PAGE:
C. L. Hogan
MapInfo Australia Pty Ltd, Sydney, Australia
Tele: 61-2-9437 6255, Fax: 61-2-9439-1773,
In recent years GIS and desktop mapping systems have evolved from the domain of the specialist to that of every day users. The evolution of component technology and the world wide web now provides the tools and distribution channel to develop simple applications which can distribute cost effective mapping solutions efficiently to large numbers of end users. This paper examines the evolution of MapInfo web products, their architecture and examples of commercial applications currently in use.
This paper follows the technical evolution of MapInfo products from desktop products which were once used predominantly by GIS specialists to more commercially wide spread web based products. Reasons for using the web as a medium for disseminating mapping are investigated as well as the technical architecture involved in developing a mapping based web site.
A number of web sites in Australia are presented as examples of how web based mapping is used in the commercial sector as a means of disseminating information to a wide variety and large number of end users.
MapInfo Corporation was founded in 1986 and quickly established itself as one of the leading suppliers of commercially available GIS software. The first product to be released was MapInfo Professional. This was a desktop product designed to run on a single PC or workstation running on the DOS platform. A level of expertise was required to operate the software and companies usually had one or more employees trained as the in-house specialists. Mapinfo Professional could be customised by using the MapCode development environment which was a C like programming language dedicated for use under DOS. Many clients chose to have their applications customised in this way in order to make MapInfo Professional easy to use and more suited to their particular business.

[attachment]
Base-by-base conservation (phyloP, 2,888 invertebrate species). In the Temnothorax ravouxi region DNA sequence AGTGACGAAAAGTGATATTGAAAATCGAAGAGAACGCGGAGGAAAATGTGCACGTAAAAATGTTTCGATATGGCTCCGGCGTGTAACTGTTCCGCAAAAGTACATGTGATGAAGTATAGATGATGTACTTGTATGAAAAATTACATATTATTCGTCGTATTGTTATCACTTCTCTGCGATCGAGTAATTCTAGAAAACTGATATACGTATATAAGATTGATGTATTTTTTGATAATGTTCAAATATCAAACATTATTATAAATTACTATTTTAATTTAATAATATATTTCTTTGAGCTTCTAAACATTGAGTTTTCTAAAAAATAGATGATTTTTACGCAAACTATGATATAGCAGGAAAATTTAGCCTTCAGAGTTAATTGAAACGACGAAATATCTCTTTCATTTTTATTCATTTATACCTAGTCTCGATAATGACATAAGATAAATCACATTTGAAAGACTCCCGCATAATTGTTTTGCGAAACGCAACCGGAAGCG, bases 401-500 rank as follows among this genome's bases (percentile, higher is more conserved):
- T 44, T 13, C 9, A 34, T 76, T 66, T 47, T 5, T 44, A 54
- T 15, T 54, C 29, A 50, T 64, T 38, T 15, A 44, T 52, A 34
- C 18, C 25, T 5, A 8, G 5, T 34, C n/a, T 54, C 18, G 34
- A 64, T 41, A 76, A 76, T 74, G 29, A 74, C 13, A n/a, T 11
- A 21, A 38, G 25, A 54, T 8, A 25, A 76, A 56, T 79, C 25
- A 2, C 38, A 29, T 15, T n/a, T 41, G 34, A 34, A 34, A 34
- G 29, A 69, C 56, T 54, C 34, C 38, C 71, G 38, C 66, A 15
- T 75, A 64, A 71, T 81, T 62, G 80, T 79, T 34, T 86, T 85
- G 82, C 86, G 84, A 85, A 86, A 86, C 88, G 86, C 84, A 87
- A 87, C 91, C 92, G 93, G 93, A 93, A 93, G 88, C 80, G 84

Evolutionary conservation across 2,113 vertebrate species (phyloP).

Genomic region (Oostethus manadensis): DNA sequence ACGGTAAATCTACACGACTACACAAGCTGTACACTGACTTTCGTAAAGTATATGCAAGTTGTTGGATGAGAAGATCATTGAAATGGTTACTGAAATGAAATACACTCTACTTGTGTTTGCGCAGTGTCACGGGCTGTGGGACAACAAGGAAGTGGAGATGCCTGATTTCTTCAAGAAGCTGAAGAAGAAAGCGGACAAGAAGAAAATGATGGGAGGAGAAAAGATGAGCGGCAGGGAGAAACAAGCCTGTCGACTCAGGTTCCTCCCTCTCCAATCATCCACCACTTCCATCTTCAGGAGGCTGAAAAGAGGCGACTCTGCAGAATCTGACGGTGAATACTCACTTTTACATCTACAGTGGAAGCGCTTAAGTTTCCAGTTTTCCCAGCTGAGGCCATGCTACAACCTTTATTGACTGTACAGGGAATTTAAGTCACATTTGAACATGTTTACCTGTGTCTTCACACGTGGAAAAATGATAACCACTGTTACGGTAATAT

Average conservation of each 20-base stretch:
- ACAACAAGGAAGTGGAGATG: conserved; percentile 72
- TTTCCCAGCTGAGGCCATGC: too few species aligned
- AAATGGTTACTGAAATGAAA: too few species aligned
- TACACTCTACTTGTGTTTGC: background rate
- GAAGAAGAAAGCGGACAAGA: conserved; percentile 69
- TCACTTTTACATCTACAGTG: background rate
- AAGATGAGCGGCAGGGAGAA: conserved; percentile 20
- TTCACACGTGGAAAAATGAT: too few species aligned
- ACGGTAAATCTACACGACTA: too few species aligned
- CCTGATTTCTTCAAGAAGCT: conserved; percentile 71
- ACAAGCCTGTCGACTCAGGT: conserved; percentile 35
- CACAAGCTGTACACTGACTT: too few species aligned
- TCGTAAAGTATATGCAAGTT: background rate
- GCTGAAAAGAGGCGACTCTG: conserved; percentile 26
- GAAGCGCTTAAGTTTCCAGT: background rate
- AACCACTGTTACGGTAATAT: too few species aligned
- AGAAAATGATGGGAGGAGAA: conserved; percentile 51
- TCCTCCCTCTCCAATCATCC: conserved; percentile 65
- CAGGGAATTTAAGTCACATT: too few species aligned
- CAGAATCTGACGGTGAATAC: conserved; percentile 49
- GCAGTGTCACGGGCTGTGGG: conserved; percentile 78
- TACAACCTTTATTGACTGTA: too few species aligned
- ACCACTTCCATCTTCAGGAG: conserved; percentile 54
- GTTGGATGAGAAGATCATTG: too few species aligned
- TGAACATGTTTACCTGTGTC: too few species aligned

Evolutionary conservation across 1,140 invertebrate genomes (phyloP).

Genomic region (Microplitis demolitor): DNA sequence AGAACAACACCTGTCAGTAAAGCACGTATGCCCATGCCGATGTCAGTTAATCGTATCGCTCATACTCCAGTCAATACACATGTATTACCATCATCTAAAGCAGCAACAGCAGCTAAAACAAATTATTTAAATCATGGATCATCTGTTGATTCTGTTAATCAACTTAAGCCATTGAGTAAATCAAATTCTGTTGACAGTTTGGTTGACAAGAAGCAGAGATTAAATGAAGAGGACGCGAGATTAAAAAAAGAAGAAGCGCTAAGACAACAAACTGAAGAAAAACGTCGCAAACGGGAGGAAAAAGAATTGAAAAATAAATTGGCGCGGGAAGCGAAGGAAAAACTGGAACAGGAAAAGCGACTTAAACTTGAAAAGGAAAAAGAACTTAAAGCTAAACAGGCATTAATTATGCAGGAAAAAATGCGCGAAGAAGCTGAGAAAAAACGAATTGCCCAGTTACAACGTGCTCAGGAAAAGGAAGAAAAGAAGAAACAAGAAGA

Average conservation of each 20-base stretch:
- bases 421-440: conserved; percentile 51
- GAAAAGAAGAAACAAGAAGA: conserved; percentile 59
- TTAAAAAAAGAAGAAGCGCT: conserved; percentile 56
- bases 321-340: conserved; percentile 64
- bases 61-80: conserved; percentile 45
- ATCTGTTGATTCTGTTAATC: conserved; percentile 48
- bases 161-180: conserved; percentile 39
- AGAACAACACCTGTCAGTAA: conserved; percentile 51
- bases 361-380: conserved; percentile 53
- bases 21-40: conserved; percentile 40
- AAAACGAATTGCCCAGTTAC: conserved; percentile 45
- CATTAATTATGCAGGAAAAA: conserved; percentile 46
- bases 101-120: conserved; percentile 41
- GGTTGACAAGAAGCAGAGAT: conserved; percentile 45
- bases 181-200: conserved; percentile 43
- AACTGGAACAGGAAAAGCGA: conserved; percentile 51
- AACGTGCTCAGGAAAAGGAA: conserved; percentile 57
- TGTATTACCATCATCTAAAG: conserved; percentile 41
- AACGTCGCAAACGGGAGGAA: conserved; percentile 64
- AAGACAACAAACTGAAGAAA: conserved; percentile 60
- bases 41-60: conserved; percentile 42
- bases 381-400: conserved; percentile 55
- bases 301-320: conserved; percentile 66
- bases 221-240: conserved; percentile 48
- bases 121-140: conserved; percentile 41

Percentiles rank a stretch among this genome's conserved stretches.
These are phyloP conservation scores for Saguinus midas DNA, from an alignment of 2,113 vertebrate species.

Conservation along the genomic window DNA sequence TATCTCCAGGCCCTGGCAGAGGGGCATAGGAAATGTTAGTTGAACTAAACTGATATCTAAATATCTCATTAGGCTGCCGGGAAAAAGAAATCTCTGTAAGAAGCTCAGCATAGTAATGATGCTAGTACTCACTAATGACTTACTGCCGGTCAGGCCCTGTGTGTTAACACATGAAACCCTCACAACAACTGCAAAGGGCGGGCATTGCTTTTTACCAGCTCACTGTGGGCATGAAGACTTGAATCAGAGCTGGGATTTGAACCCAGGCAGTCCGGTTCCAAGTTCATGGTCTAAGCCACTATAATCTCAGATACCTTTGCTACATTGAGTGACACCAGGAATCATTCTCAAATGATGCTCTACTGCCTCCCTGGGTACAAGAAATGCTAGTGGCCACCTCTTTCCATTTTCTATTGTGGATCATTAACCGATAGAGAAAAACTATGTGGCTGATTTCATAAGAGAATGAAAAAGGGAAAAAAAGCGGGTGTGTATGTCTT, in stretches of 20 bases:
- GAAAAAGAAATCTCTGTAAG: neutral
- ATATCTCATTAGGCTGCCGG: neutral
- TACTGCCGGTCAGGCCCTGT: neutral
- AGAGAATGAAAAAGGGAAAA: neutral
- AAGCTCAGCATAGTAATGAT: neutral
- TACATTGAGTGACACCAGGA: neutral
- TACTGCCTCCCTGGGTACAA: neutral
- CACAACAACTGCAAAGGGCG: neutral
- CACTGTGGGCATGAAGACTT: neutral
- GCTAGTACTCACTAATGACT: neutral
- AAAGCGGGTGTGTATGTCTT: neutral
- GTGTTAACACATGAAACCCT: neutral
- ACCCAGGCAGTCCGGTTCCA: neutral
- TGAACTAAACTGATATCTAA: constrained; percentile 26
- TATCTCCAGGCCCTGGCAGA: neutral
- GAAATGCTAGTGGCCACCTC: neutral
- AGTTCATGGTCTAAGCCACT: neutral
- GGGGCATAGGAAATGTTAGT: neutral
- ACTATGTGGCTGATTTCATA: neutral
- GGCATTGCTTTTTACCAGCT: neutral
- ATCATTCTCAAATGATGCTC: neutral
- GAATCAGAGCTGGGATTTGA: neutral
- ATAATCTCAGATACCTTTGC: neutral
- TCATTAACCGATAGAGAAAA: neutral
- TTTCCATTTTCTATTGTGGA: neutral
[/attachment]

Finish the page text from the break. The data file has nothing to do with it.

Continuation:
With the advent of Microsoft Windows® MapInfo Professional took on an easier to use graphical user interface (GUI). A new development environment called MapBasic was released which allowed users to take advantage of this GUI and provide users which far easier to use applications. A certain level of expertise was still required to use MapInfo Professional and it still only catered to single user desktop applications.
The Windows Operating system also brought with it component technology such as Object Linking and Embedding (OLE). OLE provides a program integration technology which can be used to share information between programs. With OLE MapInfo Professional could be used to develop integrated mapping applications using standard development environments such as Microsoft Visual Basic (VB), Borland Delphi and C++. MapInfo Professional Map Windows could be re-parented or embedded into the development environment such as a VB form. This would allow the developer to utilise map windows in their application to develop easy to use embedded mapping applications which could be deployed to end users with no GIS or desktop mapping skills. Developers could deploy simple to use Executive Information Systems which utilised the MapInfo Professional engine in the background to provide maps to an easy to use front end application. GIS had finally been taken out of the back room and deployed to the main stream users.